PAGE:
• 18. Coastal Recession is affected by: Fetch – the bigger it is, the bigger the waves will be and the more the cliff will erode Geology – cliff recession is faster in soft rocks such as sand or clay, slower in hard rocks like chalk and limestone Coastal defences – if they protect the cliff, erosion will be less severe and the cliff will retreat more slowly.
  • 19. Coastal Flooding • Thames barrier protects London from flooding; closed during times of high tide and severe storms. • A series of new flood walls will also be installed in 2012 • The Environment Agency monitors the weather and tides 365 days a year and sends out warnings if coastal flooding is likely • People in Bangladesh build their houses on stilts to protect their properties from flooding • Also, the Coastal Embankment Project has led to the building of many flood walls, and 500 flood shelters have been built . • The local people are now being better educated about what to do in a flood and flood warning systems are being put in place
  • 20. Prevailing wind – the direction the wind blows from MOST OFTEN! In the UK our prevailing wind direction is from the South West. It is this that makes swash and Long shore Drift go onto the beach at an angle.
  • 21. Longshore Drift (LSD) 1) The waves approach the beach at an angle (in the UK it is 45o) depending on the direction of the prevailing wind. 2) The swash goes up the beach at the same angle carrying sediment and sand with it. 3) The backwash carries the sediment and sand back down the beach at 90o under the influence of gravity. 4) In this way sediment and sand is transported down the coastline.
  • 22. Coastal Engineering Hard engineering is anything that is man- made, usually out of concrete or wood Soft engineering is using anything that is already there in the landscape to try and manage the risk
  • 23. Hard Engineering – Sea Wall Pros • Strong • Long lasting • Reflects the wave energy and protects the base of the cliff • Cheap Cons • Looks ugly • Not popular with tourists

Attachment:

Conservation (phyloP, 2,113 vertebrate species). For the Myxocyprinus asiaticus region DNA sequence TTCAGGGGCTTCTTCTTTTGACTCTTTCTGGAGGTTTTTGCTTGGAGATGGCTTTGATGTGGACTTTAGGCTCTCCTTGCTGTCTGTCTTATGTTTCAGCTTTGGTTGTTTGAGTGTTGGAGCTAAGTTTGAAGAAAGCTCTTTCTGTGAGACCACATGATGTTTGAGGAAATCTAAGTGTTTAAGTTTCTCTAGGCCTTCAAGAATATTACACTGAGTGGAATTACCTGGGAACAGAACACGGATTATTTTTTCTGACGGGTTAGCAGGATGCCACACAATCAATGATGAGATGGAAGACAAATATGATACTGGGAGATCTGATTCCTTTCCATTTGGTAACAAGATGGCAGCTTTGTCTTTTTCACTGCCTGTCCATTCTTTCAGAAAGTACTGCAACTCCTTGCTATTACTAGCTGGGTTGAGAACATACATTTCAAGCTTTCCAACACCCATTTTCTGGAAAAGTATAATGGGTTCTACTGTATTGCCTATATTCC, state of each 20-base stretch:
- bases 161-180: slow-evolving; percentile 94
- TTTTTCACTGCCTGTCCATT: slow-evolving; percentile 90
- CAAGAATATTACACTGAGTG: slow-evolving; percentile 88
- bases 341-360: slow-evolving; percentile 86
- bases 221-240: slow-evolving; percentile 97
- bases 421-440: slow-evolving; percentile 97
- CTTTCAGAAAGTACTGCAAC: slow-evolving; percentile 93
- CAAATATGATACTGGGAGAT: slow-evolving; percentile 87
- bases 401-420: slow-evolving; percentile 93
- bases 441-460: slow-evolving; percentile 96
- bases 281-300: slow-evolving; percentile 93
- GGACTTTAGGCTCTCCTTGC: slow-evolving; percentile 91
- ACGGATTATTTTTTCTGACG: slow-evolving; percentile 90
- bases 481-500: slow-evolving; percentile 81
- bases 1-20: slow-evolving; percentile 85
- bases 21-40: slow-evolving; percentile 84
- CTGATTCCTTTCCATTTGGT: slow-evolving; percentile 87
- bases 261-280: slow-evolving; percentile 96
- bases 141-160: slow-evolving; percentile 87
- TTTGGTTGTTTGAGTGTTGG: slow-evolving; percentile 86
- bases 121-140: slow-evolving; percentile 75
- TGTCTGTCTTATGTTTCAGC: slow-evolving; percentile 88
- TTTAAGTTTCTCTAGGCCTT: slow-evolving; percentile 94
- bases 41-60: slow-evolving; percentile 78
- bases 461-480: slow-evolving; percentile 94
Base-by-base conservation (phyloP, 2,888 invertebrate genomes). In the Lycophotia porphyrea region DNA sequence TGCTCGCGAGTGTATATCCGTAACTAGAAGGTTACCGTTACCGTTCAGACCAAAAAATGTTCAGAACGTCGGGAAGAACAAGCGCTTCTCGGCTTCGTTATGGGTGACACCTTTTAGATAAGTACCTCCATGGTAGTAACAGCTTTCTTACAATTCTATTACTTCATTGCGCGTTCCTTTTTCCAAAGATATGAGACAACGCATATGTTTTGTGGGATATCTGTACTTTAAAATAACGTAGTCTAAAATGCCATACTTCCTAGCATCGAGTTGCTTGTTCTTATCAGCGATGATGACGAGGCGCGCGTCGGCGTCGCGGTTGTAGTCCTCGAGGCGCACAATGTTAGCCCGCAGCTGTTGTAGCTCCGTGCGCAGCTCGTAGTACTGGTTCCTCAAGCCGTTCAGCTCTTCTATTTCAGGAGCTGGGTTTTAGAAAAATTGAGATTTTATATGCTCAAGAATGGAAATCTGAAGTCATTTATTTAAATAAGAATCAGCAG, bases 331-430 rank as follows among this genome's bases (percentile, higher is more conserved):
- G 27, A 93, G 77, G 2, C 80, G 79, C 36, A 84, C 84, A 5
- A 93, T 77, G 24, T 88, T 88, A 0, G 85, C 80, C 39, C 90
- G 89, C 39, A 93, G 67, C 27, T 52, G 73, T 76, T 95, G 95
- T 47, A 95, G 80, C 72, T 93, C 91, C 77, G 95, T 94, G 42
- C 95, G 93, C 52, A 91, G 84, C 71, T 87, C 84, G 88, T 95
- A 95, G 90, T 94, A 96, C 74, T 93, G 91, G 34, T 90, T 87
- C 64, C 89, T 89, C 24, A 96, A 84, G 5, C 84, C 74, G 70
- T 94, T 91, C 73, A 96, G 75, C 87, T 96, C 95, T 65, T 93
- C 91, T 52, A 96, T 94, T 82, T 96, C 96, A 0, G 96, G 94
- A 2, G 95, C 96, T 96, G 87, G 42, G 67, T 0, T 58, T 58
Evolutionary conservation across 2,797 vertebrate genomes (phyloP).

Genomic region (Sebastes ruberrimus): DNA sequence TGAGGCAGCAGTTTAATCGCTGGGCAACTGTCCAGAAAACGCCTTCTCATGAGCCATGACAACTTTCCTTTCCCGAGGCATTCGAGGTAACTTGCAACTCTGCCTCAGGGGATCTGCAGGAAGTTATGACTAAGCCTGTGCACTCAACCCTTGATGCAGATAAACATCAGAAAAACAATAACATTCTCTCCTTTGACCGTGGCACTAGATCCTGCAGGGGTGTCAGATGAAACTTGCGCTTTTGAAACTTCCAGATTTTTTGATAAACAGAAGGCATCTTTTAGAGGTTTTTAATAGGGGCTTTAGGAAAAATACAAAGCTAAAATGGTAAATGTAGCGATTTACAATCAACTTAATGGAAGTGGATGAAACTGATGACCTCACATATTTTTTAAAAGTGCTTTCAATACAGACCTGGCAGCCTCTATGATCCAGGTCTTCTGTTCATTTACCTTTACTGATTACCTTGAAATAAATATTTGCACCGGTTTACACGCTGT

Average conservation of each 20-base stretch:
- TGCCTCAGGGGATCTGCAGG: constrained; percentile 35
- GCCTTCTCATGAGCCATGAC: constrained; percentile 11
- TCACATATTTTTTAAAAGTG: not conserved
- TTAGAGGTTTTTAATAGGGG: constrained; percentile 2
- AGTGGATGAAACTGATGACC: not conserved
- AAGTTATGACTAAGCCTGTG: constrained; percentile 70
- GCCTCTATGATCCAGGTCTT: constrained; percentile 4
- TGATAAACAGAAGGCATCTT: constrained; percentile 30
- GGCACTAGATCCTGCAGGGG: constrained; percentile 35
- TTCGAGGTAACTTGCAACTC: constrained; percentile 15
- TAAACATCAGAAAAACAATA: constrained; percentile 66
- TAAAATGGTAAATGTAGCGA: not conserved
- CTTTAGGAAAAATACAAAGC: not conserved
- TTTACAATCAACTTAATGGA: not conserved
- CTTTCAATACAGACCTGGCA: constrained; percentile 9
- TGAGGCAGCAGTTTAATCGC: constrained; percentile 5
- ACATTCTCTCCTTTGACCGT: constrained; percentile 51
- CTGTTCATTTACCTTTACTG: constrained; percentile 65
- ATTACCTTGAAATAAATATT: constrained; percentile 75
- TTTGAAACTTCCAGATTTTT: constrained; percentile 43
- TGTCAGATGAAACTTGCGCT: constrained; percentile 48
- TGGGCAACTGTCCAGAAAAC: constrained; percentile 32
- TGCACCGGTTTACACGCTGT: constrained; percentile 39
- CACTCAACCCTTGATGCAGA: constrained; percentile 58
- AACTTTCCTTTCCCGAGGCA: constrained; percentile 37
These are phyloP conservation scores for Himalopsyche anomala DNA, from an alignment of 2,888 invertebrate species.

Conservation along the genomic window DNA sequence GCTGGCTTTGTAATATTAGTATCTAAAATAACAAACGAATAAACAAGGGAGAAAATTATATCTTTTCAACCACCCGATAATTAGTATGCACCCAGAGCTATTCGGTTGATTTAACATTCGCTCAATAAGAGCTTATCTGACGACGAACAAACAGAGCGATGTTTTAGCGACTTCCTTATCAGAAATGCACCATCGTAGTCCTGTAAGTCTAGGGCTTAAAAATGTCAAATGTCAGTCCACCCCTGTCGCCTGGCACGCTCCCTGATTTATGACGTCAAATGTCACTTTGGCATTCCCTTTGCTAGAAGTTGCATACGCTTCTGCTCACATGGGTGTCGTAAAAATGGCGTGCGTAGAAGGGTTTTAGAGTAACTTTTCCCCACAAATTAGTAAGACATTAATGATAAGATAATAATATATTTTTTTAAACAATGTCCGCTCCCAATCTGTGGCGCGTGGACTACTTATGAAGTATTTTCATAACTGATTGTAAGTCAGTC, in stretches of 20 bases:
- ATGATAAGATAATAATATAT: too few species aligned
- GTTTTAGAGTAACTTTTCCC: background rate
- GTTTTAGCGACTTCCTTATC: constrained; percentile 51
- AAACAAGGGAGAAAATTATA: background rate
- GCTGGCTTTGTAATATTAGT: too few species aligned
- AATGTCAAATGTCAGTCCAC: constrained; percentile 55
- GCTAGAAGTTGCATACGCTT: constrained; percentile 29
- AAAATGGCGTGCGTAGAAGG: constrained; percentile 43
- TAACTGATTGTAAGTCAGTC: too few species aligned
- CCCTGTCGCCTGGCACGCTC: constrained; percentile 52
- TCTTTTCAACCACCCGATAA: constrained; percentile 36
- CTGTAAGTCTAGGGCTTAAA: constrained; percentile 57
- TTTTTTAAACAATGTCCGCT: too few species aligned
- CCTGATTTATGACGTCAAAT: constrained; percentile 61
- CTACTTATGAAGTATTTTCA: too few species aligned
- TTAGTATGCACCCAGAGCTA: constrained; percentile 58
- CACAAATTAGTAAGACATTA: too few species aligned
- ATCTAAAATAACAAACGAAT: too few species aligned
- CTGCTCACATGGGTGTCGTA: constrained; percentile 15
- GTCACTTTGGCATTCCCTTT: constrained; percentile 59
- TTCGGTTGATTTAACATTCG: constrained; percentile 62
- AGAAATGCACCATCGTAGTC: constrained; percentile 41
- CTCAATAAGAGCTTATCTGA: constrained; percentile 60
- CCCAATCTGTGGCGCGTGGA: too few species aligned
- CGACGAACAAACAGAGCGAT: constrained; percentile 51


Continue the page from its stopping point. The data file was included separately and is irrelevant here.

• 24. Hard Engineering – Rip rap Pros • Strong • Long lasting • Absorbs wave energy and reducing erosion Cons • Not always pretty • Very expensive • Restricts access to the beach
  • 25. Hard Engineering – Revetments Pros • Absorbs wave energy and reducing erosion • Not too ugly • Cheap Cons • Has to be replaced quite often
  • 26. Hard Engineering – Off-shore Reefs Pros • Absorbs wave energy and builds up the beach • Not too ugly Cons • Very expensive • Unpopular with boats and fishing vessels
  • 27. Hard Engineering – Groynes Pros • Stop longshore drift and so build up the beach • Cheap • Popular with tourists Cons • Have to be replaced quite frequently • Do not stop erosion
  • 28. Soft Engineering – Beach Replenishment Pros • Builds up the beach again • Very popular in seaside resorts • Creates a natural barrier to erosion Cons • Has to be replaced quite frequently • Extremely expensive • Can make erosion worse at other places down the coast
  • 29. Soft Engineering – Cliff Regrading Pros • Reduces the risk of slumping • Looks natural • Cheap Cons • Does not stop erosion • Not guaranteed to work
  • 30. Soft Engineering – Managed Retreat Pros • Doesn’t cost anything • Very natural Cons • Loss of land and homes • Have to compensate people who loss their land
  • 31. Swanage • Managed due to weaknesses in the cliff and soft clays and the risk to houses and hotels on the cliff. • 90,000m3 of sand pumped onto the beach (beach replenishment) • 18 new groynes in 2005 to replace old timber ones • Cliff regrading and drainage to lower the risk of slumping • Cost £2.2 million in total